Despite their size - looking back down the polytunnel their linear structures seemed to make it look even bigger and it already felt massive!!
One last bit to go and you can start to visualize an abundance of veggies growing

All finished and ready for the liner
The polytunnel starting to take on the appearance of a tunnel ready to produce, all we need now is a bit of warm weather and for spring to take off to see our hard work  begin to come to fruition.

Friday 23 March 2018

Polytunnel progress

With lots to do, we work to keep all the plates spinning and work in the polytunnel continues to progress. The plan is that the tunnel will kind of be split into two - the conventional growing and the aquaponics growing.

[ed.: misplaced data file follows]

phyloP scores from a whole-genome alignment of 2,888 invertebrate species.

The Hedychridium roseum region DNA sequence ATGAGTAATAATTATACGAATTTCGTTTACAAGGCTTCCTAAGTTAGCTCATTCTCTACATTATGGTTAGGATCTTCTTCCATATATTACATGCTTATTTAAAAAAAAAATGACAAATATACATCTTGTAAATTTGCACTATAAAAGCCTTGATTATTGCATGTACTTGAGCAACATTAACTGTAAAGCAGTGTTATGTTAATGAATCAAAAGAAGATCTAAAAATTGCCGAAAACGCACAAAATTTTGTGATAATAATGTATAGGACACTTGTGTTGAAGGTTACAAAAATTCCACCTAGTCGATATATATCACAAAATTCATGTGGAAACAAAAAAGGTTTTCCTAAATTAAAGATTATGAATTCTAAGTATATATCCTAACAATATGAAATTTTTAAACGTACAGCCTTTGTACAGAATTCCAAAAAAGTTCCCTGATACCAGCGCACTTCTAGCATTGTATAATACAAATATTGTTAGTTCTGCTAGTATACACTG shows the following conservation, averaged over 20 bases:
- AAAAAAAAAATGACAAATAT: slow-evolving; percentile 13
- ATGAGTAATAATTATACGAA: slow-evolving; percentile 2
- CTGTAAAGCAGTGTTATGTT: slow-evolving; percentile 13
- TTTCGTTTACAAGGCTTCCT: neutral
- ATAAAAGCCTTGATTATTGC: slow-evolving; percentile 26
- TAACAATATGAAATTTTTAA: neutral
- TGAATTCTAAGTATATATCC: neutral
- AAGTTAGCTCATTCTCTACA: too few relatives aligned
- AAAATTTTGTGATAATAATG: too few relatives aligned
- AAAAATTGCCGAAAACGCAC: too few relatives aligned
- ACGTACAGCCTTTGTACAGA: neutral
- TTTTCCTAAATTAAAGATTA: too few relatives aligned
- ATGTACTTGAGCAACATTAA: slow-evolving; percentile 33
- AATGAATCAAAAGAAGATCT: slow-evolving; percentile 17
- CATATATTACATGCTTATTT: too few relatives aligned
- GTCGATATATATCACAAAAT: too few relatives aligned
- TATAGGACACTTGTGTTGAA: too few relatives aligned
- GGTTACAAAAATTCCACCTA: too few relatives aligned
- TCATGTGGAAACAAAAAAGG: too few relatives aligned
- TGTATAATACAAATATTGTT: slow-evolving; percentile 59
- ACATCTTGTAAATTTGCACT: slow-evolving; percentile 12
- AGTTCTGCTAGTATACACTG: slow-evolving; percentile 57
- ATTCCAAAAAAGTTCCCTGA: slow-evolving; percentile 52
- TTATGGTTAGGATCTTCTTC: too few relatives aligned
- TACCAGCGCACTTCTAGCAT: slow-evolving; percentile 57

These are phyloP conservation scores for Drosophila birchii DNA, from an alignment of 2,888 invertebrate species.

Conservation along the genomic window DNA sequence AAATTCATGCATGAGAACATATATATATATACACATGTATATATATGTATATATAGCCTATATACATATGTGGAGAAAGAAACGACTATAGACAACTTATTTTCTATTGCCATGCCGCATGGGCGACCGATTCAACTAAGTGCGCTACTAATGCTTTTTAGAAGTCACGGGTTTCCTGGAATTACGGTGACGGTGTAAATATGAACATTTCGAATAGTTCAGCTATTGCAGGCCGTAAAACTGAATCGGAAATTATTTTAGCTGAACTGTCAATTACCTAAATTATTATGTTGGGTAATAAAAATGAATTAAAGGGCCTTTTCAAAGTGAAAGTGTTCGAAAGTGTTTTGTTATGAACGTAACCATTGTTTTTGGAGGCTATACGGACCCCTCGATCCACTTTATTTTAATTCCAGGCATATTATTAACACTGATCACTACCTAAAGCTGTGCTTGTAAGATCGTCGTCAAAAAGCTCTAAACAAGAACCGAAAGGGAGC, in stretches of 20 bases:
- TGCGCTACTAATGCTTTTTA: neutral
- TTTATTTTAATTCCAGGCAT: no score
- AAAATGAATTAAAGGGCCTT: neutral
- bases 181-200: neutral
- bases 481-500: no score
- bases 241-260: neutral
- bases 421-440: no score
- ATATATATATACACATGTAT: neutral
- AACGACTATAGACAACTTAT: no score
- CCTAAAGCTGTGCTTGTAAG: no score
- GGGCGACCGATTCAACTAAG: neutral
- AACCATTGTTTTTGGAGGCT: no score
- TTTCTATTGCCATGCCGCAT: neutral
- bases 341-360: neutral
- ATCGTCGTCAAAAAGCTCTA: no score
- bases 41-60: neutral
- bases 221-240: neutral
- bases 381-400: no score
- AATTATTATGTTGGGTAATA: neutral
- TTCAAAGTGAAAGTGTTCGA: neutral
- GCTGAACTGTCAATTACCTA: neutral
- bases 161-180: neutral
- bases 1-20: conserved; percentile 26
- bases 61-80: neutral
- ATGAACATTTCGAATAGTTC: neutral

Melv finishes constructing the three conventional beds at one end of the tunnel and he uses the muck truck to move a combination of soil, sand and manure in to create a range of different growing substrates for our conventional crops.

The hand-held Mantis rotavator comes into its own  as it gently mixes up the different combinations of materials and two of the beds are soon ready for sowing and planting. These will be perfect for crops such as asparagus, carrots, beetroot, radish and garlic.

Melv soon finishes the third bed too, which will be covered in black plastic and will be for crops such as beans and potatoes. 
Next we sort out our watering device, which is an IBC which we will paint black and install a pump in to, attached to a hose and a sprinkler.
In the meantime, Sal gets ready for the aquaponics bit of the tunnel, that's Melv's next job...